History of The Chihuahua
The Chihuahua is a fun-loving breed that has easily become one of the most wanted household pets in the U.S. with their popularity rising in other parts of the world as well. But, these loyal little canines didn't just appear to us overnight. Like all breeds, there's a long history behind them that tells the story of how they came to be.
Origin of The Chihuahua
The Chihuahua gets its name from the state of Chihuahua, Mexico where some of the earliest specimens were discovered in the mid 1800's. It's likely, though, that Chihuahuas inhabited much of the region of Mexico, not just the northern part, as remains have been found scattered throughout central, southern, and northern Mexico which date back as far as the 5th century. To really find out the origin of the Chihuahua, we have to look further back.
It's important to note that much of the Chihuahuas history is unknown and there are many different theories regarding the origin of this breed. One of the most common theories is that Chihuahuas descended from small, although not quite as small as the Chihuahua, long-haired dogs known as Techichi. These dogs were a favorite among the Toltec civilization who lived in Mexico from around 900 to 1150 A.P. They used the Techichi as pets and believed dogs would lead them to the afterlife. Carvings of dogs which resemble the Techichi have been found among the ruins of the Toltec. Some believe that the Toltecs may have crossed the Techichi with another type of dog which inhabited the mountains around northern Mexico, known as Perro Chihuahueno. Around 1300 A.P., when the ancient Aztecs conquered the Toltecs, they also continued to use the dogs as pets and for religious purposes.
Another theory regarding the origin of the Chihuahua is that they were a cross between the Techichi and a small terrier dog from China. It's possible the Chinese developed a small dog similar to a Chihuahua through cross breeding, which the Spanish settlers came across and brought over to Mexico as they invaded the region.
A third possible answer to the origin of the Chihuahua is that they're of European descent and came from the the Malta island in the Mediterranean. Here, a similar dog inhabited the island which possessed a soft spot on the top of the skull known as a natural molera. These soft spots are essentially an opening at the top of the skull and are extremely rare in dogs, although the Chihuahua (about 80% of them) oftentimes carries this trait. More evidence of this theory lies in none other than Italy's Sistine Chapel. A painting done by Sandro Botticelli in 1482 depicts a boy holding a small round-headed dog which looks like a Chihuahua. What makes this an important piece of evidence is the fact that the painting was done ten years before Columbus traveled to the new world, therefore it would've been impossible for Sandro Botticelli to have seen a Mexican dog, yet he was able to paint one that was almost identical to the Chihuahua.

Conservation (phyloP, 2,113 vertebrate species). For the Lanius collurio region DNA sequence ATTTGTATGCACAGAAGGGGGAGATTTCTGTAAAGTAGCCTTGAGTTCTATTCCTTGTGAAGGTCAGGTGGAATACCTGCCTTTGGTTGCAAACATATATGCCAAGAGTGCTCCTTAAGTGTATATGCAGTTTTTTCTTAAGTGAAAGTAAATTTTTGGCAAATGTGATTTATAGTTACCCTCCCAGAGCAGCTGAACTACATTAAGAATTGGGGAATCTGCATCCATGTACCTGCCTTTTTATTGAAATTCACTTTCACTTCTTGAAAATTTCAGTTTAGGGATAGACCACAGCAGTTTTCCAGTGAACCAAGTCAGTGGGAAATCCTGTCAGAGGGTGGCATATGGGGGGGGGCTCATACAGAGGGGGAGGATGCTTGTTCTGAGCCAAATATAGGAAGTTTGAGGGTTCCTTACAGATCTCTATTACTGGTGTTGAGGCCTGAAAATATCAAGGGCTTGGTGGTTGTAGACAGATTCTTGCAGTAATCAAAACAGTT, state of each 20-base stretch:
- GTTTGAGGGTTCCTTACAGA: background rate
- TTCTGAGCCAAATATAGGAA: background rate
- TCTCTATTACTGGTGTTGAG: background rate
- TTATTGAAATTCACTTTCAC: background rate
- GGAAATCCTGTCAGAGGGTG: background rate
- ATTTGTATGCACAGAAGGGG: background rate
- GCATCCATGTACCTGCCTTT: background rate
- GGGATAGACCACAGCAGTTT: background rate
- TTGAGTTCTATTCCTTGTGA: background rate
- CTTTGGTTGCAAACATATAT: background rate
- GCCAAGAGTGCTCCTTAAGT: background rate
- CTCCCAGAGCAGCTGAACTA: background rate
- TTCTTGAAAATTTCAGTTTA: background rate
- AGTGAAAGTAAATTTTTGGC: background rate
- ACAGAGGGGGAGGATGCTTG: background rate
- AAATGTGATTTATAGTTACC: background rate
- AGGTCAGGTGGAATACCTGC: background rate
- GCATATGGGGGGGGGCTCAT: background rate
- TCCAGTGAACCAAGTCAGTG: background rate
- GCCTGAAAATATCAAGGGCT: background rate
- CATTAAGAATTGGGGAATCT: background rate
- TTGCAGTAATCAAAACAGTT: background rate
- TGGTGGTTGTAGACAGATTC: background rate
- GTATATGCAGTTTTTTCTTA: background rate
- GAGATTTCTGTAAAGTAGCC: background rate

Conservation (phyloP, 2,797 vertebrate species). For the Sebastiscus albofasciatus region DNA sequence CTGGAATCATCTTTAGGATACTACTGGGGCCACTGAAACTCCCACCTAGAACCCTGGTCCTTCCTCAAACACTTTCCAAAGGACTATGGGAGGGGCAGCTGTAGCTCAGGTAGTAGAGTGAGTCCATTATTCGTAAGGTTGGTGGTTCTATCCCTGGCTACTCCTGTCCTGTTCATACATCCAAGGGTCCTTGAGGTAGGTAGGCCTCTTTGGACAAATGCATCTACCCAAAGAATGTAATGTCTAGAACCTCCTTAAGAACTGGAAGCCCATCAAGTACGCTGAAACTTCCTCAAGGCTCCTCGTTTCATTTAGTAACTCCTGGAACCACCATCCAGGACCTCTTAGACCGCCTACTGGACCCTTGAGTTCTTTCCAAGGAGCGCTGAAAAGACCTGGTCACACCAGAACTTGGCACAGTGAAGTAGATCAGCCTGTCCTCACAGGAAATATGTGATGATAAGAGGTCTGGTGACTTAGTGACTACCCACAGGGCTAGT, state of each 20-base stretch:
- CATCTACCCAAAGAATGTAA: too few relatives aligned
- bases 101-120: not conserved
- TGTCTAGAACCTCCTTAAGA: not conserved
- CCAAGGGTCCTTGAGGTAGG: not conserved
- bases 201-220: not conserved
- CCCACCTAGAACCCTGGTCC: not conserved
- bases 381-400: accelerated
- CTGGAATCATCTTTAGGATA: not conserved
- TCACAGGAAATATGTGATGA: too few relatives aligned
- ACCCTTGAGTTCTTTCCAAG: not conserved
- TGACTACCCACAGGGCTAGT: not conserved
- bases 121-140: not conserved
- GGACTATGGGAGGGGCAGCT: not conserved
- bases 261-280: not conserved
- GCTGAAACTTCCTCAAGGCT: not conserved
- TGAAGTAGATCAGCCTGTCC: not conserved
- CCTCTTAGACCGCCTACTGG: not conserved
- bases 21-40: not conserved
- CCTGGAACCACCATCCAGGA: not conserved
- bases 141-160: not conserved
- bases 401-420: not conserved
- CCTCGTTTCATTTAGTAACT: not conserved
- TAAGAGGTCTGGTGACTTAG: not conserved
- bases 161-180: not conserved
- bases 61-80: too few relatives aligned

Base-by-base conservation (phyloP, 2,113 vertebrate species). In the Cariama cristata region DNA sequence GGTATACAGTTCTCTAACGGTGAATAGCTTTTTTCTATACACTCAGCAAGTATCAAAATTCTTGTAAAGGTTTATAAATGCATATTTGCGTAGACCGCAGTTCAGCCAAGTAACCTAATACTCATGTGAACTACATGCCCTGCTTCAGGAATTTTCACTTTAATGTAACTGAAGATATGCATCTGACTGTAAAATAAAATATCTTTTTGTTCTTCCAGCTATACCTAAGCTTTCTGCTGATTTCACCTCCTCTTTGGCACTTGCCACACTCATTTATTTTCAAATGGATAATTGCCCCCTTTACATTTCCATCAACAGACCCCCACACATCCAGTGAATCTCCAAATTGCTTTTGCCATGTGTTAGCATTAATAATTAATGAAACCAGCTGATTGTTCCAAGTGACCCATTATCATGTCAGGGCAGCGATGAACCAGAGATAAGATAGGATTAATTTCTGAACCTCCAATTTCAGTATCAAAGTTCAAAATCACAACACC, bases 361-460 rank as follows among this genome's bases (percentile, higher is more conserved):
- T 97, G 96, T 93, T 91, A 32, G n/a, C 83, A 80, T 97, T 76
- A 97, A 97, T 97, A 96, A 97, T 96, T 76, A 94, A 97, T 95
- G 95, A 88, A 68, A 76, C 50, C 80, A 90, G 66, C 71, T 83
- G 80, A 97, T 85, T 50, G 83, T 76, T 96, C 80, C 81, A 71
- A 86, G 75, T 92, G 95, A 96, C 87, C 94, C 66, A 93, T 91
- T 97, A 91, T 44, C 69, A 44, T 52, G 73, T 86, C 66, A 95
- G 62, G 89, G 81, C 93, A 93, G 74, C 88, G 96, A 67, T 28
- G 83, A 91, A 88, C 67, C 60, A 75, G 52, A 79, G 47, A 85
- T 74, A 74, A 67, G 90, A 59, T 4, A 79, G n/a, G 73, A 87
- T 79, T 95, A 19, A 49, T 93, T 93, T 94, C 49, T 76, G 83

Chihuahuas in the United States
No matter what the true origin of the Chihuahua is, it's known that in the 1850's people from the United States visiting the northern area of Mexico, in what's now known as the state of Chihuahua, saw some of the smallest dogs they've ever seen or heard of. They immediately fell in love with this new breed of dog and traveled back to the U.S. with their new pets. Not long after, Chihuahuas were used as show dogs and the first one, Midget, was registered with the American Kennel Club (AKC) in 1904.
In 1923, the Chihuahua Club of America was founded with the purpose of creating a community for the breeders to further the Chihuahua population in America. Some of the notable achievements of the club are protecting the health of the Chihuahua through sponsored research and setting standards for the breed. In 1952, the club separated the breed into two separate categories - long coat and smooth coat.